Updated: Aug 10
As lockdown in Moria Refugee Camp, Greece is extended, technology offers a way to support children and make sure laughter is always close by.
Life in Lockdown in Moria
Mahtab speaks passionately about the challenges she and her friends face, not just in lockdown, but every day in Moria Refugee camp in Greece. Her confidence and determination makes it easy to forget she is just 15 years old. Forced to flee Afghanistan because of conflict, Mahtab knows she and young people and children are missing out on so much, especially the benefits of school.
"There aren't any hobbies for children. The families are going to worry about them. In Moria, they must stay for a long time. But there isn't a school that's good and useful for children".
Mahtab is part of a self-organised school, Wave of Hope, run by refugees for refugees. She volunteers to help children learn English. Restrictions imposed because of Covid-19 have made life harder for her and everyone in Moria.
Clowns Without Borders UK first met the team at Wave of Hope in December and again in January. They recognised the importance of the grassroots organisation and the essential work they do. The temporary school gives children structure and hope for the future. When lockdown hit, it was important to find ways to continue to support the incredible young people they work with. Samantha Holdsworth, Director of Clowns Without Borders said,
"Moria is no place for children to grow up. COVID-19 has meant we are not able to travel but that doesn't mean we can stop working. Children in the camp in Lesvos need lightness and laughter like never before".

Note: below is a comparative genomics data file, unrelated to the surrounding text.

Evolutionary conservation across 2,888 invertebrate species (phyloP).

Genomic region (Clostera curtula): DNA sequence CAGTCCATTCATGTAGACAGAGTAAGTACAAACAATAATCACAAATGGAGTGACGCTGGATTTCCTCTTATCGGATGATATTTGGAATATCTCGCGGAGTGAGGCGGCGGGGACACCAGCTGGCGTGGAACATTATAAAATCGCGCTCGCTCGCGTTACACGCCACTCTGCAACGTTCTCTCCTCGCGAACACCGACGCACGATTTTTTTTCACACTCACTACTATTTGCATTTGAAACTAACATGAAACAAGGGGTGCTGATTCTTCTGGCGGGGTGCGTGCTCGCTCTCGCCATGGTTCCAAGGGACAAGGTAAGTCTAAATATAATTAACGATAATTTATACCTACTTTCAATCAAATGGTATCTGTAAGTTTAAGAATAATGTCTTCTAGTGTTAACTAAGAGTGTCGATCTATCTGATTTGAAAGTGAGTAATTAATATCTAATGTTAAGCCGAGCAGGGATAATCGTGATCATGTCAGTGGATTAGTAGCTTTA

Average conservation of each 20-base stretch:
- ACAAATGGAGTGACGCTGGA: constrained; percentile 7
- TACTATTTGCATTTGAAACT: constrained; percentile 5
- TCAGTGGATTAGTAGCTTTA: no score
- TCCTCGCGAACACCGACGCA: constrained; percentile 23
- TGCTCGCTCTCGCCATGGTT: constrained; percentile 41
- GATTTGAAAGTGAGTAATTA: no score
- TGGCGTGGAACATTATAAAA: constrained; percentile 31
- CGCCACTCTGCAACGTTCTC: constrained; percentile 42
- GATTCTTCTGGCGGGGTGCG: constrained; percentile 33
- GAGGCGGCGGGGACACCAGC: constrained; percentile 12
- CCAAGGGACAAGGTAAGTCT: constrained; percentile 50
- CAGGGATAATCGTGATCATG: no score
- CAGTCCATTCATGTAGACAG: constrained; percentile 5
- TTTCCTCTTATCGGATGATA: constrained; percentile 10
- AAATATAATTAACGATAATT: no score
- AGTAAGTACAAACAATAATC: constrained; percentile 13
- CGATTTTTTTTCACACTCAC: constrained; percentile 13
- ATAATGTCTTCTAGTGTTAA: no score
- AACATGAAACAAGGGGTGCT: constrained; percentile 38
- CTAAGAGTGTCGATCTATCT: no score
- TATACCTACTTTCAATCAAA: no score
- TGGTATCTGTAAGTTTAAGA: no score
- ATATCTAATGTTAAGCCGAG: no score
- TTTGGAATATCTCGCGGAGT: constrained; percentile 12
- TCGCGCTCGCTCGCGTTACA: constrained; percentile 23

Data restriction and lack of connectivity means Clowns Without Borders UK is piloting a bold new way of working. Adapting their Learning Through Laughter curriculum, they are sharing games and songs through WhatsApp with Wave of Hope. This is a way to support the dreams of the children to learn English. It's also a chance to bring joyful, physical activities into the lives of the children at the camp.
Annabel Morgan is a clown and facilitator developing activities for the project. She said,
"The team in Moria tell us what they need help with and we work out how to do that in the most playful way possible. It's a really collaborative way of working".
The Bigger Picture
The Moria Camp and its surroundings are extremely challenging. Medicine Sans Frontiers describe it as a “horrific and inhumane" place. Constructed for 3,100 people there is now a population of more than 20,000 men, women and children. According to the UNHCR, 42% of the 20,000 migrants in and around Moria are under 18, and nearly half of those are under 12.
Many of the children have fled war and violence and many are traumatised. Most face uncertainty, anxiety and daily boredom. There are few safe places where children can play.
Without the opportunity to laugh, play and experience some ‘normal’ childhood activities there is little hope of children healing. Whilst Clowns Without Borders UK can’t provide the long-term psychological care required in the most extreme cases, remote working is a way to promote respite and help to reduce the stress and boredom children face.